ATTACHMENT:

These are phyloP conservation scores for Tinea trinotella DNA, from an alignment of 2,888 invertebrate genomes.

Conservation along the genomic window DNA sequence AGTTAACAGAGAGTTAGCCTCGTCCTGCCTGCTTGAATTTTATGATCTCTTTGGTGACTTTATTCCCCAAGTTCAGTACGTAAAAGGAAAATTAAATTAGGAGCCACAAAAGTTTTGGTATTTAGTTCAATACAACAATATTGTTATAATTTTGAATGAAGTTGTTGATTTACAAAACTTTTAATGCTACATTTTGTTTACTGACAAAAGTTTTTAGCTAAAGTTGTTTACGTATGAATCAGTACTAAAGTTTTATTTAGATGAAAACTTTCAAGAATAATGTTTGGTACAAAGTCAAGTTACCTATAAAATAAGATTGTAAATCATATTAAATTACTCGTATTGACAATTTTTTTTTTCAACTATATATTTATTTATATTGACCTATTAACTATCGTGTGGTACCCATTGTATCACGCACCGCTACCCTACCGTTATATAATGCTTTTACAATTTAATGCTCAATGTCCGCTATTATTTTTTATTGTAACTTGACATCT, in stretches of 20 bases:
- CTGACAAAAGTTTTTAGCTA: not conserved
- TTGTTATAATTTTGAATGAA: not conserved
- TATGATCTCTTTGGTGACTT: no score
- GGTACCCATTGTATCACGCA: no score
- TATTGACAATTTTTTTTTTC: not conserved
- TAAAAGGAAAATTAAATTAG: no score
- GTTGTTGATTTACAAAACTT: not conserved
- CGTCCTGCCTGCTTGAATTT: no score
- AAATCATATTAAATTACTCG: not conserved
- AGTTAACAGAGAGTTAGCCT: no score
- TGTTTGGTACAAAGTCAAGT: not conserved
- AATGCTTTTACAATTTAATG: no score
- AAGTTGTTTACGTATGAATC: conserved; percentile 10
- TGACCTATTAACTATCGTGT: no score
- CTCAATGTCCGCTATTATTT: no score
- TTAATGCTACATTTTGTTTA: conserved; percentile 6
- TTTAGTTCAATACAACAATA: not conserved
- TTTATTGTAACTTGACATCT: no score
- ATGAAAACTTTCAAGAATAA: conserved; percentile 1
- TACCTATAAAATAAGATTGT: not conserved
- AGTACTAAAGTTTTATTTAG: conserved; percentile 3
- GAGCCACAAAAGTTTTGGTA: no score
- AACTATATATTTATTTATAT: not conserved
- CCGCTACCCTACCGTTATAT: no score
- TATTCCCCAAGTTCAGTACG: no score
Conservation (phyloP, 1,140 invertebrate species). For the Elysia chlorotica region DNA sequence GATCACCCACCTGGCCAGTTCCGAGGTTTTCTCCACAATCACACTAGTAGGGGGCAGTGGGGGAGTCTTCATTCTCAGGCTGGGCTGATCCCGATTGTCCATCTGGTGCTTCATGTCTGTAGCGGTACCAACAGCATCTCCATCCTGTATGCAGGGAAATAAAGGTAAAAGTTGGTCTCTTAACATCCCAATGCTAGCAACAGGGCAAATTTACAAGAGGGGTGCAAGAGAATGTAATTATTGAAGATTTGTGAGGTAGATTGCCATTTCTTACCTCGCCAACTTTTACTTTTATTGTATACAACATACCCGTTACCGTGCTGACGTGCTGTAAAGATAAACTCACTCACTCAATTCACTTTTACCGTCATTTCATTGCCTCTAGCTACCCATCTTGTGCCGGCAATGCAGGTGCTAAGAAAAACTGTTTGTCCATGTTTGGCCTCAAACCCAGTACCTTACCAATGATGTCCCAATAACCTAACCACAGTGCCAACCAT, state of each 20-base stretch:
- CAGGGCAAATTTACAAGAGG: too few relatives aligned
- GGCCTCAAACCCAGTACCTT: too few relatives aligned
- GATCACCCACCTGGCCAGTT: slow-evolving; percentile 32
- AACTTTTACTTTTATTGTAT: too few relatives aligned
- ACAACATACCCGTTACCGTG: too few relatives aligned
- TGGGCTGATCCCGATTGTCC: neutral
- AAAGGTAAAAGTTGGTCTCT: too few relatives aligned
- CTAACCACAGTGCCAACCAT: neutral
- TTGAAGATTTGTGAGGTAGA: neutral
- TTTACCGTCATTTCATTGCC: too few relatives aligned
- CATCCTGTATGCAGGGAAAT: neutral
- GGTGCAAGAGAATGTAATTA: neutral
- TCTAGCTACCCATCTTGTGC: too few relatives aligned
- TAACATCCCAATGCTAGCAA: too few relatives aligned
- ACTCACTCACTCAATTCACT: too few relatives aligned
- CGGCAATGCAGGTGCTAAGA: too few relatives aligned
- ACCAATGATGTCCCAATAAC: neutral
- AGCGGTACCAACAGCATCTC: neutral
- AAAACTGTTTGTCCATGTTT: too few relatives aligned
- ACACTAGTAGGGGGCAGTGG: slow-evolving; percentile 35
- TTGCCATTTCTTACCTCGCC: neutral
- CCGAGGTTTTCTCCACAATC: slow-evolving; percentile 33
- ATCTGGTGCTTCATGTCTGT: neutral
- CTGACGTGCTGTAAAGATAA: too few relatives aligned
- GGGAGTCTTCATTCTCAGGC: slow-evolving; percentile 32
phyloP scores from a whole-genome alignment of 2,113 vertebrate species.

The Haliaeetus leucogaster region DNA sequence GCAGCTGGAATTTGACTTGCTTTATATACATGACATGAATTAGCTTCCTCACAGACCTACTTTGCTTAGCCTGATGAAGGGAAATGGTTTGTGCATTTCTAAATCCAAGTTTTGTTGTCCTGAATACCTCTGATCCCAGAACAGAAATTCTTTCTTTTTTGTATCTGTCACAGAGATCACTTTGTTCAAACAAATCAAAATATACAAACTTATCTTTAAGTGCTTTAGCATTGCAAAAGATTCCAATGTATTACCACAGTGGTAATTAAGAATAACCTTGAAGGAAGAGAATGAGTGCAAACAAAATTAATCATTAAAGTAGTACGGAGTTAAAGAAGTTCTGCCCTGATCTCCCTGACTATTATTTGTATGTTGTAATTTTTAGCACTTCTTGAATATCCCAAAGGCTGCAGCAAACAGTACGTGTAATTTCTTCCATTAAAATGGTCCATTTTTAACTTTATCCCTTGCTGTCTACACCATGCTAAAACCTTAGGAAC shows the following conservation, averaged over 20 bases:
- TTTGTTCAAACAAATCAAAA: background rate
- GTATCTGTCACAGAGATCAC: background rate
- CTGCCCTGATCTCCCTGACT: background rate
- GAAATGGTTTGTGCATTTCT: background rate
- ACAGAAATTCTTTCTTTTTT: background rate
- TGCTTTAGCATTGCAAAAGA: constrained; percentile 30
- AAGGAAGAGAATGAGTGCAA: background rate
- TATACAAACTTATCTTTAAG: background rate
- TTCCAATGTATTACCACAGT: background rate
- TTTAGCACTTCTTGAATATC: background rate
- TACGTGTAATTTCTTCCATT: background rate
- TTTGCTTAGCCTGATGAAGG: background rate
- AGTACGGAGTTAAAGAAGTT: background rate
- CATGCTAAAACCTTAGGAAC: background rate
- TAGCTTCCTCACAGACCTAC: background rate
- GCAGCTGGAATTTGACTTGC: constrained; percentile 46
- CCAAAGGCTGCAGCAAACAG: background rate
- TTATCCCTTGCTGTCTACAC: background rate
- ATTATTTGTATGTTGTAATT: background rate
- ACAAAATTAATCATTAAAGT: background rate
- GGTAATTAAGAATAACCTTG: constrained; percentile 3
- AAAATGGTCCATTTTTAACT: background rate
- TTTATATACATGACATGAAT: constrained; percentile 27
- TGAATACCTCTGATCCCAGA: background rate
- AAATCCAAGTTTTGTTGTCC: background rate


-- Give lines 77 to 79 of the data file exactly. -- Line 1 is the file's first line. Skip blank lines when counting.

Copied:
- AAAATGGTCCATTTTTAACT: background rate
- TTTATATACATGACATGAAT: constrained; percentile 27
- TGAATACCTCTGATCCCAGA: background rate